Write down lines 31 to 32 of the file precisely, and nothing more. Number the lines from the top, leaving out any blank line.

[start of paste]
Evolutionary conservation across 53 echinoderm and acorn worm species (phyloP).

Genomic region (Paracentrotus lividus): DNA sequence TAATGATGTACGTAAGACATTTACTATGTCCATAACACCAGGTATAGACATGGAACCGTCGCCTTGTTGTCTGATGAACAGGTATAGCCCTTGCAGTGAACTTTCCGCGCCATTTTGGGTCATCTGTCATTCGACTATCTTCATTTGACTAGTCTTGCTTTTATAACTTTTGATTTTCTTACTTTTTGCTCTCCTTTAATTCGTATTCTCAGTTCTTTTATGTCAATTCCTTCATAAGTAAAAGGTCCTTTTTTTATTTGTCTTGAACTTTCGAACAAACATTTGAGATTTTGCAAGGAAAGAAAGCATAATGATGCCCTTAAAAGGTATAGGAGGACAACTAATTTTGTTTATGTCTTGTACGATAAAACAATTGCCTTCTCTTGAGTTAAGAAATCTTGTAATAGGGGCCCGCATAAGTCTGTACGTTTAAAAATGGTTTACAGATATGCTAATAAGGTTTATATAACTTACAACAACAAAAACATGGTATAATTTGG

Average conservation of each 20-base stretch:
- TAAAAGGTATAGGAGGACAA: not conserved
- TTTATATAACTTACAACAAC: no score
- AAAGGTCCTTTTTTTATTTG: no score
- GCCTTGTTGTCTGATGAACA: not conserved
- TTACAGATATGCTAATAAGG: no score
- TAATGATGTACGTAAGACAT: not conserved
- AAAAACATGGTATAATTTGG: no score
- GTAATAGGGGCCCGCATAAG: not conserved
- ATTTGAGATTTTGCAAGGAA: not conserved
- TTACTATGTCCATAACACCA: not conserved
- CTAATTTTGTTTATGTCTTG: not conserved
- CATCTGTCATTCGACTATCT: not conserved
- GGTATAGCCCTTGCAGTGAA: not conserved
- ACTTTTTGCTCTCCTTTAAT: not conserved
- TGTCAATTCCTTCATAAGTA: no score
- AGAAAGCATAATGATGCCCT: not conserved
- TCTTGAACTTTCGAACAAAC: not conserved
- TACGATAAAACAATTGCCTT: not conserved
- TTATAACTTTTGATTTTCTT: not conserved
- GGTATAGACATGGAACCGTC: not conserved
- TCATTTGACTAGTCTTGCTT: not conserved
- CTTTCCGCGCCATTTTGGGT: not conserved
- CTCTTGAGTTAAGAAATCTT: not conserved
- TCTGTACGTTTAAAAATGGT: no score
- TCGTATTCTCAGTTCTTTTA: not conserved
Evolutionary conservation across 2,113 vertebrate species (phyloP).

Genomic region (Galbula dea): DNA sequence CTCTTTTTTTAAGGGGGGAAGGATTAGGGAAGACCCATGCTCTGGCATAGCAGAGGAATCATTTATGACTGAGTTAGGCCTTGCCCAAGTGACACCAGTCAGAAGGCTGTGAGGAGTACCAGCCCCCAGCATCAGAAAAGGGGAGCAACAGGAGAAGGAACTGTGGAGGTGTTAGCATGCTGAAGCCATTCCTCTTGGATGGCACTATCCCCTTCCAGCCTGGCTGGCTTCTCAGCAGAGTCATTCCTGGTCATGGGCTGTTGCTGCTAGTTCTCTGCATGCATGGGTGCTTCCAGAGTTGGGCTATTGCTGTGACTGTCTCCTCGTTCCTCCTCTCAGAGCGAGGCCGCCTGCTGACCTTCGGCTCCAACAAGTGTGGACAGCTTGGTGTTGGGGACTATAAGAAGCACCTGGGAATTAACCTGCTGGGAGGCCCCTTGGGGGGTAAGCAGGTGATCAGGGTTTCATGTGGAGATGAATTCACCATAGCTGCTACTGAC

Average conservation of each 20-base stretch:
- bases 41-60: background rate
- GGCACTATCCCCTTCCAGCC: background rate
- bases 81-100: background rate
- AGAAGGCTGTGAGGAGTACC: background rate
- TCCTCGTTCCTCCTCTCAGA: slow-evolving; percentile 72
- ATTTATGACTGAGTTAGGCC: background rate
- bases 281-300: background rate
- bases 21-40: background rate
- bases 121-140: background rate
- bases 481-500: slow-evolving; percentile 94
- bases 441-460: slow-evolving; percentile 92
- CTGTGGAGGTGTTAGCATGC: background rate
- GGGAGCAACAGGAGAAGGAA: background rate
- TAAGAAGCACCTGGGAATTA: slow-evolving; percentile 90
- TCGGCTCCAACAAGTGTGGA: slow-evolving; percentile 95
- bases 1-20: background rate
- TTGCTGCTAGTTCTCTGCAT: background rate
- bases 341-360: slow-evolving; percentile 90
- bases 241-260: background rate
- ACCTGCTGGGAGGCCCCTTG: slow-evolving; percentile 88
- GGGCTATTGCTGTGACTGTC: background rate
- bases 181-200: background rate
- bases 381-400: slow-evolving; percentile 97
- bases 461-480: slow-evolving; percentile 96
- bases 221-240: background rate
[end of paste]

Average conservation of each 20-base stretch:
- bases 41-60: background rate